George LeMieux is no Maestro to me. He is the devil. He is Rasputin.
Why is LeMieux being criticized for playing hardball to win Crist’s appointment to the US Senate seat vacated by Mel Martinez? Isn’t that what politics is all about.
“I’ve got to salute him. He was playing politics, and the rest of us weren’t,” John Delaney said of LeMieux. “We were playing by Marquess of Queensbury rules. He got what he wanted.” Delaney was reportedly the front-runner for the appointment until an anonymous website was created noting that the former Jacksonville mayor in 2008 had publicly opposed a property-tax initiative promoted by Crist.
Sure, maybe an anonymous website was not the most noble vehicle for such an attack, but politics ain’t bean-bag.
Former Secretary of State Jim Smith understand this as well as anyone, yet he sounds surprised that LeMieux outmaneuvered him or that Crist didn’t fully share with him his intentions for filling the vacancy.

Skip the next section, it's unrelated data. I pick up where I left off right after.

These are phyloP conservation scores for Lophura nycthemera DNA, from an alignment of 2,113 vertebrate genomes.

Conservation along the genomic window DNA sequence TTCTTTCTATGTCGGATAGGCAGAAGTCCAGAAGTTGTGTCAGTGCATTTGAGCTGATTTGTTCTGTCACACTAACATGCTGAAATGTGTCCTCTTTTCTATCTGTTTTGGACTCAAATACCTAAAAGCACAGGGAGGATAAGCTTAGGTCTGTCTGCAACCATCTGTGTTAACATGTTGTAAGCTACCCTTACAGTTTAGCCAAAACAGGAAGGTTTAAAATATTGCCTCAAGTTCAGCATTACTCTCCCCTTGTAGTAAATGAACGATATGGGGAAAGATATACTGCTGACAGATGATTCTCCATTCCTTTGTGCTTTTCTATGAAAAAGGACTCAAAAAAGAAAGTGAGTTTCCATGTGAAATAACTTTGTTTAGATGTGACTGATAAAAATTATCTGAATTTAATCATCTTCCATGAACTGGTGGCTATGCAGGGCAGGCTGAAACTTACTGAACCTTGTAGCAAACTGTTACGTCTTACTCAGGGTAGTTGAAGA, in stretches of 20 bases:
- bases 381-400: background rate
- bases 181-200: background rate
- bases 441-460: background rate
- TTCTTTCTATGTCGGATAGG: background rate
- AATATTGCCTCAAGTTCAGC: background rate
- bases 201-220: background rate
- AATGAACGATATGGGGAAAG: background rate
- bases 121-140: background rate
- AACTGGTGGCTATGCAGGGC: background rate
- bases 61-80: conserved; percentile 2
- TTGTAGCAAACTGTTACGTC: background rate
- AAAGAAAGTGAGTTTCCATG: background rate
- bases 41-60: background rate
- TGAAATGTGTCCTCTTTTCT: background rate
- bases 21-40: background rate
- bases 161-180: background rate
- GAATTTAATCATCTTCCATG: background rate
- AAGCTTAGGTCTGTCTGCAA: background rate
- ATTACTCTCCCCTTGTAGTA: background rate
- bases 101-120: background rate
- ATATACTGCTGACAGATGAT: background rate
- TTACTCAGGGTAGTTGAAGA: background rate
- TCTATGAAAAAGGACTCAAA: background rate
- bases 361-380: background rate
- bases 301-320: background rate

“If that rumor comes true about Crist running for governor as a Democrat,” Smith said, “a real good ad might be to have six or seven of us each say to the camera, ’Charlie told me he was going to appoint me to the U.S. Senate.’ Then it would end with, ’Can you believe anything Charlie Crist says?’ “
Those are big words from someone who himself switched political parties to run for statewide office.
If anything, LeMieux deserves grudging respect for winning Crist’s appointment over Delaney, Jeff Kottkamp, Smith or Bill Young. Yet, he’s being portrayed as the Richard Hatch of Florida politics for besting the rest of the competition.
What LeMieux does not deserve is Connie Mack’s ridiculous attacks that he may have employed “extortion or bribery.”
Again, I’ll never forgive LeMieux for whispering his poisons into Charlie Crist’s ears, but successfully playing political hardball is one of the requisites of a long career in US Senate.
By that measure, George LeMieux appears more than qualified.